In his July 14 Philadelphia Inquirer column, Santorum congratulates himself for being a courageous and relentless fighter against marriage equality.
“Political consultants warn candidates to stay away from [cultural] issues because they are so personal and emotionally charged,” he wrote.
A weaker man might’ve taken such advice. Not Santorum. Take abortion, for example. “I simply could not square voting to permit the killing of an innocent baby in the womb with the Constitution I swore to defend, the God I try to obey, or the people I pledged to serve,” he wrote.
Nor could he stand by and watch marriage be destroyed by homos.
“Back in 2004, I was part of a small group of Republican senators that forced a floor vote on a motion to consider a constitutional amendment defining marriage as being between a man and a woman,” he reminisced. “We needed 60 votes to proceed; we fell just short of 50. Many senators who voted ‘yea’ privately castigated me for making them ‘walk the plank’ on such a tough issue.”
You know, I’m pretty sure somewhere on Craigslist you can hire a guy to “privately castigate” you and make you “walk the plank,” if you know what I mean. (Do you? I don’t. It sounds dirty.)
Sexual predilections aside, the reason for Santorum’s sense of urgency was the 2004 Massachusetts Supreme Court ruling legalizing marriage for same-sex couples in the state. Marriage was clearly under attack, yet nobody seemed to care!
“The response from Congress was scant and predictable,” he wrote. “Almost every member of Congress said he or she personally supported the definition of marriage that had existed since the country was founded. But they expressed about as much commitment to righting the judicial wrong as those who say they are ‘personally opposed’ to abortion.”
That’s right. Personal opposition is not enough. Dictating what you will and won’t do with only your own life is just lazy. Real commitment to an issue means doing your damnedest to dictate other peoples’ lives as well. The more personal and none-of-your-fucking-business the matter, the better.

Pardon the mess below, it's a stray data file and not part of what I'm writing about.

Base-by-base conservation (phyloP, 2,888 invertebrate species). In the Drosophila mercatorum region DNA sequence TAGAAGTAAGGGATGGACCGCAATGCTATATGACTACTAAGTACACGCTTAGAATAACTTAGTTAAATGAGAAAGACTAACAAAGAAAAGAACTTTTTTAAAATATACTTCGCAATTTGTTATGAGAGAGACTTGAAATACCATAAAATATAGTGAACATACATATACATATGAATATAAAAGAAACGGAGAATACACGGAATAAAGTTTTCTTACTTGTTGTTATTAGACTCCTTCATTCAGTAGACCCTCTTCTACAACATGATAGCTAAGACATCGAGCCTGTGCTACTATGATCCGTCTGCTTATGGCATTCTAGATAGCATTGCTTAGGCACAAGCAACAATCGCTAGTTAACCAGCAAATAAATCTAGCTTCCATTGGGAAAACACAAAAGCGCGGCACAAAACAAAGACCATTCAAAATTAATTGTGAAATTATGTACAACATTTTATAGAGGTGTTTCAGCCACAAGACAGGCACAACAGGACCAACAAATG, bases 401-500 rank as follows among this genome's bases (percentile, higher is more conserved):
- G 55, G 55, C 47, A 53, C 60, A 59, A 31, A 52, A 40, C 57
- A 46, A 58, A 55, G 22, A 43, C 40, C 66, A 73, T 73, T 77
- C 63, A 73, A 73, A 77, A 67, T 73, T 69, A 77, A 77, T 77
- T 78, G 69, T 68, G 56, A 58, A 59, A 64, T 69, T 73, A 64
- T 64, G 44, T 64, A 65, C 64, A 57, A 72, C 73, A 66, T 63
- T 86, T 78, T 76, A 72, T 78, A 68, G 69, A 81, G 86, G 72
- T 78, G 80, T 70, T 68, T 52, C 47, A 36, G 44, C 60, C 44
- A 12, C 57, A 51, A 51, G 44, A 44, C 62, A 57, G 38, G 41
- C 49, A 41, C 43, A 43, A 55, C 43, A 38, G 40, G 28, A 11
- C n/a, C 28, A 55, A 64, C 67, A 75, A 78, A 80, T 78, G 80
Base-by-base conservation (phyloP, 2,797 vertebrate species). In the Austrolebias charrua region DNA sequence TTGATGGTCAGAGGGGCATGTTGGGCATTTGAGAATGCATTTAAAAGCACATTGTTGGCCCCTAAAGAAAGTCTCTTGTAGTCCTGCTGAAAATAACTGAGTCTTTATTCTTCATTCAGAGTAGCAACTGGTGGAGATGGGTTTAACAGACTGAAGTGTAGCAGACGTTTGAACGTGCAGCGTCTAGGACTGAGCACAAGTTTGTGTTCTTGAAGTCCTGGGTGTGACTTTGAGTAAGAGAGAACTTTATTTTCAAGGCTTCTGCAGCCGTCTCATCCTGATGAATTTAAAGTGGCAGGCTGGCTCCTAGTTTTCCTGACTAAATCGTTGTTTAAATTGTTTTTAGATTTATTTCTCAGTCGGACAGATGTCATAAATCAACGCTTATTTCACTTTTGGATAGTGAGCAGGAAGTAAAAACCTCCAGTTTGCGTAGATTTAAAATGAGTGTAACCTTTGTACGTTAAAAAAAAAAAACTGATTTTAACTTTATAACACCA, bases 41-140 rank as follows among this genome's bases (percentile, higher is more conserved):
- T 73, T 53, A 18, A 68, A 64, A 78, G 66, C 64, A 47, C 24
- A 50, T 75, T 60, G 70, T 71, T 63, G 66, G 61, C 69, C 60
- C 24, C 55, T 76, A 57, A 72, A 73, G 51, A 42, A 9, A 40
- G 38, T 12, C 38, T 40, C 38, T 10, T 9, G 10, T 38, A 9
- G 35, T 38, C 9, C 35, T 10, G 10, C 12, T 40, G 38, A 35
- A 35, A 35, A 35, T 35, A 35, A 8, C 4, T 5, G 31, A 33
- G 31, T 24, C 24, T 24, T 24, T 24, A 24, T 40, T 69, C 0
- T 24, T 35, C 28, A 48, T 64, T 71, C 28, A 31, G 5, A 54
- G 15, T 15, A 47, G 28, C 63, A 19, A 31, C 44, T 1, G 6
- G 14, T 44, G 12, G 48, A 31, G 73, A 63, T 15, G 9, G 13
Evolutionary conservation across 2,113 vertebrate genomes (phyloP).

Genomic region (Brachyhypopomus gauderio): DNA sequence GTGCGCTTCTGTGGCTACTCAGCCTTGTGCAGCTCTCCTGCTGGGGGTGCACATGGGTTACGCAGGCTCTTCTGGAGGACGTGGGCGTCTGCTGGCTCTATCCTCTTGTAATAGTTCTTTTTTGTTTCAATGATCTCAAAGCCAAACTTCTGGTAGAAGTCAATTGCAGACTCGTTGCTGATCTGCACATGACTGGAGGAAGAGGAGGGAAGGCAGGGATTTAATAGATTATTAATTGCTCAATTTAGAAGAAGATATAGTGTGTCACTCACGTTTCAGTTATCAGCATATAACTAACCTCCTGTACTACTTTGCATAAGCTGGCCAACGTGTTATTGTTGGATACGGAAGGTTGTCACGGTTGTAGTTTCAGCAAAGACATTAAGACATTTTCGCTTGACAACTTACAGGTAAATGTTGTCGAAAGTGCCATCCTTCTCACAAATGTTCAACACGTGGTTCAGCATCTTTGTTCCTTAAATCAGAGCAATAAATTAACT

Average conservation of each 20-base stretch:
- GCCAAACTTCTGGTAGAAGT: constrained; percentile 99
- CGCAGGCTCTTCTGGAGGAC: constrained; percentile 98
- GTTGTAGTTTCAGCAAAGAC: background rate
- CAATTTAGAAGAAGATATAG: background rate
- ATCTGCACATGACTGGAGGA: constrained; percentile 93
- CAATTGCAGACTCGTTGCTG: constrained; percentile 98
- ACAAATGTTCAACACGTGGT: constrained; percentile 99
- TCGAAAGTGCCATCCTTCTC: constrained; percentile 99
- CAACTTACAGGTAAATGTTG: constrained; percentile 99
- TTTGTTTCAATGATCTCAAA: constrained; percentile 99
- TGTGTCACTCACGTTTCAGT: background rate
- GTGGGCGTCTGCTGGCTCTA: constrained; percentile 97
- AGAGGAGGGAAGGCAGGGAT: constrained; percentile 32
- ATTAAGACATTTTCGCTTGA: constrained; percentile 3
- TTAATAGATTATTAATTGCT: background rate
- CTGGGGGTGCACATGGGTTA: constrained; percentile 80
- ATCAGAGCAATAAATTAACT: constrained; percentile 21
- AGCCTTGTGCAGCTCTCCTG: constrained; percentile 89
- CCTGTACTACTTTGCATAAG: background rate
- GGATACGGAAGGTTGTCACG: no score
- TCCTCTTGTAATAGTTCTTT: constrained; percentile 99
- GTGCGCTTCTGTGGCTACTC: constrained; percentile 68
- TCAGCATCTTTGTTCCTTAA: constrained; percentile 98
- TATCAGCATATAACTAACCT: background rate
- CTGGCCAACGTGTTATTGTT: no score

So just why was Congress so apathetic about the Massachusetts ruling? Santorum argues that they were lulled into complacency by the Defense of Marriage Act. Santorum knew better.
And yet, the federal marriage
amendment didn’t pass. And Santorum was voted out of office. And now a federal judge has ruled that DOMA is unconstitutional.
DOMA was passed in a panic after Hawaii’s Supreme Court ruled in 1993 that gays should be allowed to marry.
“The concern [in the ’90s] was that other courts, using the U.S. Constitution’s Full Faith and Credit Clause, would force other states and the federal government to recognize these judicially imposed marriages,” Santorum wrote.
OK, wait a minute. Santorum says he was worried that courts would use the Constitution to legalize marriage for gays and lesbians. This same Constitution he earlier said he used to justify his opposition to abortion. So it’s OK for Santorum to use the Constitution as a guide, but it isn’t OK for judges to use the Constitution as a guide — especially if they make legal rulings Santorum personally opposes.
Sadly, even with DOMA, Santorum doesn’t think anyone is doing enough to “save marriage.”
“With the exception of a core group of conservatives, most politicians — including the president — continue to publicly back marriage while eagerly awaiting the day when judges will take this issue out of their hands. In this case, silence,” he wrote, “is not golden; it’s yellow.”
What a bunch of gay-marriage-loving pansies. Sickening.
Incidentally, “golden showers” are also yellow, not golden.
D’Anne Witkowski is a Detroit-based freelance writer and poet.